Language was no barrier to Hollywood in the silent era: title cards
were easily translated from English. When sound began to roar,
Hollywood began to fear the loss of its foreign markets--and so, for a
brief time, the studios occasionally produced two versions of certain
films, one in English and one in another language, most often German or
Spanish. Such was the case with the 1931 Dracula.
According to film historian and author David J. Skal, producer Paul Kohner fell in love with Mexican-born actress Lupita Tovar (they later married), and his romantic interest prompted the suggestion that she star in a Spanish-language version of the film. When the English language cast wrapped for the day, the Spanish language cast arrived and worked through the night using the same sets.
Most of Hollywood's foreign-language duplicates were forgotten as quickly as they were released, but the Spanish Dracula would be the exception. Todd Browning, who directed the English language film starring Bela Lugosi, was extremely uncomfortable with sound technology. While the first fifteen minutes or so his film are exceptional, the movie thereafter becomes a filmed stage play--and a very choppy and rather unimaginative stage play at that. Instead of simply duplicating Browning's set-ups, producer Kohner and director George Melford set out to best him, and when the Spanish version debuted most viewers declared it greatly superior to the English version.
And in many respects it is. Whereas Browning's version is visually flat and rather slow, the Spanish Dracula is visually exciting, and although it is considerably longer than the English version the pace never drags. It also has it all over the Browning version in terms of editing, and it has a cohesion the Browning version completely lacks. The supporting cast is also quite fine, with Lupita Tovar a standout, easily besting Helen Chandler's remarkably tiresome performance in the English version.
But the Spanish Dracula has a problem, and it's a big one: actor Carlos Villarias, billed here as Carlos Villar. Villarias had a respectable film career throughout the 1930s and 1940s, but he met his match in Dracula; where Lugosi intoned, snarled, and endowed the vampire with an elegant evil, Villarias goes through the film with a series of expressions that lead one to believe he has just encountered an overflowing toilet. His flaring nostrils and disgusted glances are so incredibly out of place that they quickly become unintentionally hilarious.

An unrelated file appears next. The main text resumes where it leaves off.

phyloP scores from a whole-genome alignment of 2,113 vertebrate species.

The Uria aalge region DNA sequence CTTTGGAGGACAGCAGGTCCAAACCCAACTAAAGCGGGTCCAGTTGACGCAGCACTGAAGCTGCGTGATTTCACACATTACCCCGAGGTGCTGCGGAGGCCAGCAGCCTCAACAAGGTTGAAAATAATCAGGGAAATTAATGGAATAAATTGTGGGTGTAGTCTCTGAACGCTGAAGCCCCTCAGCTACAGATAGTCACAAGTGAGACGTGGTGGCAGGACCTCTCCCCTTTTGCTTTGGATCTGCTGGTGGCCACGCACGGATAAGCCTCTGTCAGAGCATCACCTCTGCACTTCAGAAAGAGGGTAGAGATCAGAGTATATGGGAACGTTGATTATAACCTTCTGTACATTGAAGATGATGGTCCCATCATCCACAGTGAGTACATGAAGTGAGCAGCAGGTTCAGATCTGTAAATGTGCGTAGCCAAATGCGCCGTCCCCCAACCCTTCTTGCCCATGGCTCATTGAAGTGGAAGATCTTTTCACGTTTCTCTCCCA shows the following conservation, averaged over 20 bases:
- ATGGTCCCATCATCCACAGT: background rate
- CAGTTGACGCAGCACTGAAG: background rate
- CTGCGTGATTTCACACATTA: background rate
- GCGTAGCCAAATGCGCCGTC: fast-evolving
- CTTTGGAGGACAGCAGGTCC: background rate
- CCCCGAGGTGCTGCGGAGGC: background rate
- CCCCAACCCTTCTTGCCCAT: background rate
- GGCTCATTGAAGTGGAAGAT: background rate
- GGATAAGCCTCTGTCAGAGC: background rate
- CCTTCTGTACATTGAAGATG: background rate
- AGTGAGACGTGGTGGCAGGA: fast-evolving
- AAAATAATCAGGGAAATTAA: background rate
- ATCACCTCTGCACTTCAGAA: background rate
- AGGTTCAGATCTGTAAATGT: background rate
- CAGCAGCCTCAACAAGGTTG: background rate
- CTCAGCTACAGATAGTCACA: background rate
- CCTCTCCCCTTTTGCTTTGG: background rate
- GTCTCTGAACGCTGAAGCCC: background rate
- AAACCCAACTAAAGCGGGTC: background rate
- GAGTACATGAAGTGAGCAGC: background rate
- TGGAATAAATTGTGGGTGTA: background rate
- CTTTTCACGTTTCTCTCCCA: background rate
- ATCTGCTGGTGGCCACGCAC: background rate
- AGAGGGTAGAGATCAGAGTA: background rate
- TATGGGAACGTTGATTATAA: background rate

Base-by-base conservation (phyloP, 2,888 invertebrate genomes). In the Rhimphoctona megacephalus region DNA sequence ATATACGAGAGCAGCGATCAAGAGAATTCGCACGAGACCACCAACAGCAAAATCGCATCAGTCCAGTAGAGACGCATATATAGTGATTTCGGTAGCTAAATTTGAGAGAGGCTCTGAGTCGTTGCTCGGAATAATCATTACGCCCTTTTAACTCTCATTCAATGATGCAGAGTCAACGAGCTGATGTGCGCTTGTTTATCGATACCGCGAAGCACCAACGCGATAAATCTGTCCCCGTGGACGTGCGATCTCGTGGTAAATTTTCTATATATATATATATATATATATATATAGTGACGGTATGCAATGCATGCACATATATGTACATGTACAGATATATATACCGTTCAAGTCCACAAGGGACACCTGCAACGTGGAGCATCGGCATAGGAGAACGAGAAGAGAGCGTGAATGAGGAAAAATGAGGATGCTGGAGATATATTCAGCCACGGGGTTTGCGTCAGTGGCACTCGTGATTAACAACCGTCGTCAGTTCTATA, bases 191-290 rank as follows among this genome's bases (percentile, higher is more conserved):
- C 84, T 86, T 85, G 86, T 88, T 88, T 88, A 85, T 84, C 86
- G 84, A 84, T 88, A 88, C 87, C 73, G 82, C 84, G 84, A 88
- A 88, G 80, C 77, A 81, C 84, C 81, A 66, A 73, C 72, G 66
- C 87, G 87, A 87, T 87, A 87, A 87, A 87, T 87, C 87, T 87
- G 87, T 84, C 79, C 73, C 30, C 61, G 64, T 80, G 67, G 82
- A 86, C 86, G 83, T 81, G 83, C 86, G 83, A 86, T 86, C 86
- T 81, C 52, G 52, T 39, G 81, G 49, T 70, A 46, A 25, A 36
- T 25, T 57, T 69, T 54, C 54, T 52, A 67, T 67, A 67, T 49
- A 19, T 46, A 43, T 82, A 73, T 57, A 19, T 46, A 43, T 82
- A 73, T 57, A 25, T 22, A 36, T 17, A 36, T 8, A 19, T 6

Lugosi's performance, of course, is generally considered the ultimate statement of the role, and with good reason. In a perfect world, we would be able to snatch Villarias out of the Spanish Dracula and insert Lugosi in his place; the result would be a truly amazing film from start to finish. As it is, however, we are stuck with Villarias, and frankly he bites.
The VHS release of the Spanish Dracula is out of print, but the film is available on the same disk with the Universal release of the more widely known Todd Browning version. By and large the film quality is remarkably good; it has not, however, received a digital remaster, and at least one of the reels would greatly benefit from it. If you are a fan of 1930s horror, you'll find it more than worth the effort, but I suspect more casual viewers will be reduced to hysterical laughter by the Villarias performance.
GFT, Amazon Reviewer
The Browning/Lugosi 'classic' has always been one of my favorite
Universal horror films but, ever since the simultaneously-produced
'rival' Spanish version resurfaced, the 'original' has taken a beating